The bid is the MMs buying shares, and what happens with the spread is very relevant to what will happen to the tick. The width of the spread is a snapshot of MM "confidence" at a given moment.
A tight spread means the MMs are enthusiatic about the stock for the near term. They know it's going higher, so the bid is right below the ask, usually by just a point or two.
Generally speaking, a wide spread suggests the MMs are not confident they can turn a profit by buying and reselling. They post a wide spread, with the bid way below the ask so they are assured of making a little bank.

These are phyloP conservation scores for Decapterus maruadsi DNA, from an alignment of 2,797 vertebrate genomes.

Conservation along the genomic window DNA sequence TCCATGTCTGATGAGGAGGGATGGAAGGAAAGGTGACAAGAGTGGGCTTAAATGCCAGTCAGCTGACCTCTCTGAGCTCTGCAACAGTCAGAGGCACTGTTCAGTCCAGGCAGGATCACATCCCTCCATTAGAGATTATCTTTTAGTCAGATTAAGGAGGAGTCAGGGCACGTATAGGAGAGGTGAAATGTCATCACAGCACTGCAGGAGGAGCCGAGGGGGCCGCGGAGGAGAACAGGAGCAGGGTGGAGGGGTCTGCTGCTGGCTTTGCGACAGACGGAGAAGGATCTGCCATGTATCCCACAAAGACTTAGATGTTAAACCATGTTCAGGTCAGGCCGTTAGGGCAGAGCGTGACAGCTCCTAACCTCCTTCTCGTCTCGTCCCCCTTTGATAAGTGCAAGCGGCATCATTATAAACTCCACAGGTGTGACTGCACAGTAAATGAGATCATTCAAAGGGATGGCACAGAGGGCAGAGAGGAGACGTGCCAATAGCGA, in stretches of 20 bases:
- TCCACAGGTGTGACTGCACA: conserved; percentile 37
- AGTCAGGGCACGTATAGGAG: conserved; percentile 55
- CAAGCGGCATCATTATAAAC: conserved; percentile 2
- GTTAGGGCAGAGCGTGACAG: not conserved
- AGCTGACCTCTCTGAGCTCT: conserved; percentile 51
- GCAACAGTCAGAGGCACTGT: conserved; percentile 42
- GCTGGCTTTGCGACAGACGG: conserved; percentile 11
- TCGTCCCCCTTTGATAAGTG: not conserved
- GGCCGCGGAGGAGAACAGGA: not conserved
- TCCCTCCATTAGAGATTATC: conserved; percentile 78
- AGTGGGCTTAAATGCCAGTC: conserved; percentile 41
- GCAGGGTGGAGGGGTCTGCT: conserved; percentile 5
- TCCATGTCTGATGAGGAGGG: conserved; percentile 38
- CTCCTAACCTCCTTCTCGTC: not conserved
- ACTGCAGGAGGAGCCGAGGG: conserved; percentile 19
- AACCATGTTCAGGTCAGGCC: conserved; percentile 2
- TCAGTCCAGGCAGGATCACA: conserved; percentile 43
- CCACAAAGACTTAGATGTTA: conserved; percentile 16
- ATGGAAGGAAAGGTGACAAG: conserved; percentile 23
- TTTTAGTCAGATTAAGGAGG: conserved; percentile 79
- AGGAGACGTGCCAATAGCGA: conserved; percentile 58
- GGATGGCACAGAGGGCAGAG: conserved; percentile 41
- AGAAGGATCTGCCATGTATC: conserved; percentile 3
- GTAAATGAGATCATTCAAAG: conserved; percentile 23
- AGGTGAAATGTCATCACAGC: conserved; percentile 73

When the MMs lose confidence, the stock is toast. During a rally, the sell signal is often when the bid is suddenly lowered and the ask is raised as the uptrend weakens. This is their way of saying, "OK, if you REALLY want some shares, they're gonna cost ya!"
Sometimes (rarely!) you will see the bid ABOVE the ask. This is extremely encouraging and generally means they want shares badly for the future because they know they will be able sell them at a huge profit. It can also mean a short cover scenario is underway, and panic and confusion has set in amongst the MMs. They are all on "a different page" and it's every man for himself.
Retail investors like those times.
Good stocks are obvious. Extensive DD is how you convince yourself to buy a bad one.